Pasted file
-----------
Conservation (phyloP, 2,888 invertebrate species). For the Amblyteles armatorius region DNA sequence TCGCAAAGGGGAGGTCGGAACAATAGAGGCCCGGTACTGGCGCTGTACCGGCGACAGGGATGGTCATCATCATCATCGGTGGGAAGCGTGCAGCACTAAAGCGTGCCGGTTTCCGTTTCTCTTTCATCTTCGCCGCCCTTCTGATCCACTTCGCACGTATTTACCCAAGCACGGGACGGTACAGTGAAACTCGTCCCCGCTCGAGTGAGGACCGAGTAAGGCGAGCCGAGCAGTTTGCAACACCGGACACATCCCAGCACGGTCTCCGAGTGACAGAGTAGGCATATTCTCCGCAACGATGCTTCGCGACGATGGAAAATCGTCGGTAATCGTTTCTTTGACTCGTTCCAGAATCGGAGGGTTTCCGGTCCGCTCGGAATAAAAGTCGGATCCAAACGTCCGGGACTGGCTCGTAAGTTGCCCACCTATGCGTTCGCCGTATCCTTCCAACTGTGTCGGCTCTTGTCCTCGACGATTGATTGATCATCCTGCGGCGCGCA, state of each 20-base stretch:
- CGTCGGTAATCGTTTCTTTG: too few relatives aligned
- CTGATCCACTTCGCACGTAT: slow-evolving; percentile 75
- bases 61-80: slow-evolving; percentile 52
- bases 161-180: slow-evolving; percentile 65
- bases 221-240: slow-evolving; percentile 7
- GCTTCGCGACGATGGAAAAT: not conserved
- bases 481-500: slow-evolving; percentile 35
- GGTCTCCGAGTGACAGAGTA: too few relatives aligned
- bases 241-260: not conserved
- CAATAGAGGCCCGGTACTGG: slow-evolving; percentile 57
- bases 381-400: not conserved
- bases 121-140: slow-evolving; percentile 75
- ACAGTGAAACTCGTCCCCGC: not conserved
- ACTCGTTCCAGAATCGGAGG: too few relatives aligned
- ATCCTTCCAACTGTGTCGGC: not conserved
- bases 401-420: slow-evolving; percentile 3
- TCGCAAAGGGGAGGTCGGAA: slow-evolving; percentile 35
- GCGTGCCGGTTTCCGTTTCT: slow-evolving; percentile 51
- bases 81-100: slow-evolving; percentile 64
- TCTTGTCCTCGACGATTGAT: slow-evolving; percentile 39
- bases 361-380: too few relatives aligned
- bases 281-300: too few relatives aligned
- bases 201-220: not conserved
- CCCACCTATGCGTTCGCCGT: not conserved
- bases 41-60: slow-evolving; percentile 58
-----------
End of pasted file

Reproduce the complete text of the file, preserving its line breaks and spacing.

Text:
Conservation (phyloP, 2,888 invertebrate species). For the Amblyteles armatorius region DNA sequence TCGCAAAGGGGAGGTCGGAACAATAGAGGCCCGGTACTGGCGCTGTACCGGCGACAGGGATGGTCATCATCATCATCGGTGGGAAGCGTGCAGCACTAAAGCGTGCCGGTTTCCGTTTCTCTTTCATCTTCGCCGCCCTTCTGATCCACTTCGCACGTATTTACCCAAGCACGGGACGGTACAGTGAAACTCGTCCCCGCTCGAGTGAGGACCGAGTAAGGCGAGCCGAGCAGTTTGCAACACCGGACACATCCCAGCACGGTCTCCGAGTGACAGAGTAGGCATATTCTCCGCAACGATGCTTCGCGACGATGGAAAATCGTCGGTAATCGTTTCTTTGACTCGTTCCAGAATCGGAGGGTTTCCGGTCCGCTCGGAATAAAAGTCGGATCCAAACGTCCGGGACTGGCTCGTAAGTTGCCCACCTATGCGTTCGCCGTATCCTTCCAACTGTGTCGGCTCTTGTCCTCGACGATTGATTGATCATCCTGCGGCGCGCA, state of each 20-base stretch:
- CGTCGGTAATCGTTTCTTTG: too few relatives aligned
- CTGATCCACTTCGCACGTAT: slow-evolving; percentile 75
- bases 61-80: slow-evolving; percentile 52
- bases 161-180: slow-evolving; percentile 65
- bases 221-240: slow-evolving; percentile 7
- GCTTCGCGACGATGGAAAAT: not conserved
- bases 481-500: slow-evolving; percentile 35
- GGTCTCCGAGTGACAGAGTA: too few relatives aligned
- bases 241-260: not conserved
- CAATAGAGGCCCGGTACTGG: slow-evolving; percentile 57
- bases 381-400: not conserved
- bases 121-140: slow-evolving; percentile 75
- ACAGTGAAACTCGTCCCCGC: not conserved
- ACTCGTTCCAGAATCGGAGG: too few relatives aligned
- ATCCTTCCAACTGTGTCGGC: not conserved
- bases 401-420: slow-evolving; percentile 3
- TCGCAAAGGGGAGGTCGGAA: slow-evolving; percentile 35
- GCGTGCCGGTTTCCGTTTCT: slow-evolving; percentile 51
- bases 81-100: slow-evolving; percentile 64
- TCTTGTCCTCGACGATTGAT: slow-evolving; percentile 39
- bases 361-380: too few relatives aligned
- bases 281-300: too few relatives aligned
- bases 201-220: not conserved
- CCCACCTATGCGTTCGCCGT: not conserved
- bases 41-60: slow-evolving; percentile 58